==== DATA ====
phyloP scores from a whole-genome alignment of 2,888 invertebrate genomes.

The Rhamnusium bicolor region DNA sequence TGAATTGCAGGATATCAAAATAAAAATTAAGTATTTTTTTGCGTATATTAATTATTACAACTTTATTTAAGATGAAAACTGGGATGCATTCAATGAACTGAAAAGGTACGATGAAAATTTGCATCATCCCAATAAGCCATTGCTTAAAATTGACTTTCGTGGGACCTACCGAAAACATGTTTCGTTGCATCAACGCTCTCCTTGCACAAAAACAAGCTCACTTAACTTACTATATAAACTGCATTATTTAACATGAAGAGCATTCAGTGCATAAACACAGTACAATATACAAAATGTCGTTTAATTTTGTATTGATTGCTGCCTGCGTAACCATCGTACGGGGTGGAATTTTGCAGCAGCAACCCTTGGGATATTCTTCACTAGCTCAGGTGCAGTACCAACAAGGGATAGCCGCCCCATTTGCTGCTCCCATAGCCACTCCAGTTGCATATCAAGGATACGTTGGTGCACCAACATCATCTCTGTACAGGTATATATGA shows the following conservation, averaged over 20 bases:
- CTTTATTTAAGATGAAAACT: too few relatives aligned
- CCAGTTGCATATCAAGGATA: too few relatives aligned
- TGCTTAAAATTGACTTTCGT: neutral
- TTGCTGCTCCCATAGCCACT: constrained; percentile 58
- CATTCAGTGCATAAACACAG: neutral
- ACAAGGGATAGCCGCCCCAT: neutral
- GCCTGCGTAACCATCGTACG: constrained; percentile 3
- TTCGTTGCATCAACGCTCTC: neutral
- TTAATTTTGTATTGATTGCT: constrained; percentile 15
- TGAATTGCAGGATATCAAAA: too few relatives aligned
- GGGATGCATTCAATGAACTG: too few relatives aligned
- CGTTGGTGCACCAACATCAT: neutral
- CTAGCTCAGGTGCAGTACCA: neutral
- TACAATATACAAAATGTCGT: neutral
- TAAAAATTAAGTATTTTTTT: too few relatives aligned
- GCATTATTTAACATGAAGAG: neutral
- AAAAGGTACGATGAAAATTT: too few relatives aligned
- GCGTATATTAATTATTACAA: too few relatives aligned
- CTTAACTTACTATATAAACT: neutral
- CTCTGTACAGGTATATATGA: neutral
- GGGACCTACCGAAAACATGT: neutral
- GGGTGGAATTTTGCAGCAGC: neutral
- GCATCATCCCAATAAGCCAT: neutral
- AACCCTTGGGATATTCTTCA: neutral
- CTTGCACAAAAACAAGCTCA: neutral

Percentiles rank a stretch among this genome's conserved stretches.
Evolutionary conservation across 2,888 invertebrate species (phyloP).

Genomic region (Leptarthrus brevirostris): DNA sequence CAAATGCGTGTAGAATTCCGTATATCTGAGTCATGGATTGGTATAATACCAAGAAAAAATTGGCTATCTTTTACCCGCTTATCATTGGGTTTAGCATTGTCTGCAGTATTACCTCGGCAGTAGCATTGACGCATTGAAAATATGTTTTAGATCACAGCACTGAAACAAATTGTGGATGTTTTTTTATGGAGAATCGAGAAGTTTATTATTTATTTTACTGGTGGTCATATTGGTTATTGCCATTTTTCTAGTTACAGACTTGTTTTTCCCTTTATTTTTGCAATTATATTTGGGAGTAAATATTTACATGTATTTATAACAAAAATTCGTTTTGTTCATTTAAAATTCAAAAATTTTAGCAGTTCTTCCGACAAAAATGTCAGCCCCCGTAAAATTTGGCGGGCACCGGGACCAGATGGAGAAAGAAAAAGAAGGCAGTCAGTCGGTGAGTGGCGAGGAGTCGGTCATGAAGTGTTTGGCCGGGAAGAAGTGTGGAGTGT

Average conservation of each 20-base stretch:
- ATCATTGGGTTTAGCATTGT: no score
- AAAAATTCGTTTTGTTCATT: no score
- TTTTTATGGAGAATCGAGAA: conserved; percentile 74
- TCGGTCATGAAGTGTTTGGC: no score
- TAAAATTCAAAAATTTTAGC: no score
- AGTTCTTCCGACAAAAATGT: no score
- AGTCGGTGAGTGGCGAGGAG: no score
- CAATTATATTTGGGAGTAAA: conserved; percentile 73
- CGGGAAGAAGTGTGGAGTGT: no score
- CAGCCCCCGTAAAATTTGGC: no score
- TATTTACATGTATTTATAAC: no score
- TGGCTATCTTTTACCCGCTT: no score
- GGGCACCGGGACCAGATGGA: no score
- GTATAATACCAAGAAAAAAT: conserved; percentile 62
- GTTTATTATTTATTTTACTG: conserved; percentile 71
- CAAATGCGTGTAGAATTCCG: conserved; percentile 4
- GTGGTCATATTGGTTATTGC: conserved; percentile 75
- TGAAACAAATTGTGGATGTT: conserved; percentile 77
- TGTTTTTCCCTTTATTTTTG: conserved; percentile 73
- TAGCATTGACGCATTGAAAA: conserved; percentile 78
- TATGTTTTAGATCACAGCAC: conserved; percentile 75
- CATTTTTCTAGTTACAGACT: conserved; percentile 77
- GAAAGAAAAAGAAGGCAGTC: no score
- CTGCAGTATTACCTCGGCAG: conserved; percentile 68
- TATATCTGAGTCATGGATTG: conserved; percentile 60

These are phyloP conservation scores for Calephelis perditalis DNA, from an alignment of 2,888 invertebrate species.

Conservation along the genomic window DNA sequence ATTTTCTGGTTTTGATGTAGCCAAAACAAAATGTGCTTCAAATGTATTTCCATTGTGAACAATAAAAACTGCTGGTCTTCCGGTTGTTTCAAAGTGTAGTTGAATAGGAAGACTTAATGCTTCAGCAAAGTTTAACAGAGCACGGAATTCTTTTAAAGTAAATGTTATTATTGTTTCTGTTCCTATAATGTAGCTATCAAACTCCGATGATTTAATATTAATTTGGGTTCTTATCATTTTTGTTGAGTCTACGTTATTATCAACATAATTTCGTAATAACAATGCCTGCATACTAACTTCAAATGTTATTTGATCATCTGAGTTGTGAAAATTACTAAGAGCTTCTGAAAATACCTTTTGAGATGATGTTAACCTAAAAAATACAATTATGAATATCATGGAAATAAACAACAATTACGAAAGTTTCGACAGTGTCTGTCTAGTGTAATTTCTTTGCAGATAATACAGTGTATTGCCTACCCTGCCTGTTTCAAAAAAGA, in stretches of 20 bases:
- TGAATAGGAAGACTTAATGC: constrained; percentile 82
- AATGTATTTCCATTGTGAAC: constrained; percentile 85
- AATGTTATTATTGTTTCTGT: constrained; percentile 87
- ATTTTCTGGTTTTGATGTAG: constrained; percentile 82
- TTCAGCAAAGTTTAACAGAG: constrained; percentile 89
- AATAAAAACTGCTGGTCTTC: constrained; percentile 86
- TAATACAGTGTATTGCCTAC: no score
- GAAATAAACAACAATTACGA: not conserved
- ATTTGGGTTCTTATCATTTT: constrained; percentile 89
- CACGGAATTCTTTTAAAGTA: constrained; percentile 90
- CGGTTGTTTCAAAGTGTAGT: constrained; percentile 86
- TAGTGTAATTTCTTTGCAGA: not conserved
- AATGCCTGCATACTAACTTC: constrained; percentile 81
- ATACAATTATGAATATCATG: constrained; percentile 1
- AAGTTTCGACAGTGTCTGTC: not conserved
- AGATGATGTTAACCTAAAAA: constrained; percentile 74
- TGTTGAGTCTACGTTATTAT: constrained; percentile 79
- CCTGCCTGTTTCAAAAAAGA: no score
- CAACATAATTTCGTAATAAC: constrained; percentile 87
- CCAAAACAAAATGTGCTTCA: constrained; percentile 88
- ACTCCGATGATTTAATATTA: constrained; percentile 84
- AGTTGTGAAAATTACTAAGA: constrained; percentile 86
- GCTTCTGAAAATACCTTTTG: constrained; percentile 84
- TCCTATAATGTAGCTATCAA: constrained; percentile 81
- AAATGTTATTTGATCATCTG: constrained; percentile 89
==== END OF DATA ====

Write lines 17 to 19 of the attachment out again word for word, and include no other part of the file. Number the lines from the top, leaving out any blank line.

- TAAAAATTAAGTATTTTTTT: too few relatives aligned
- GCATTATTTAACATGAAGAG: neutral
- AAAAGGTACGATGAAAATTT: too few relatives aligned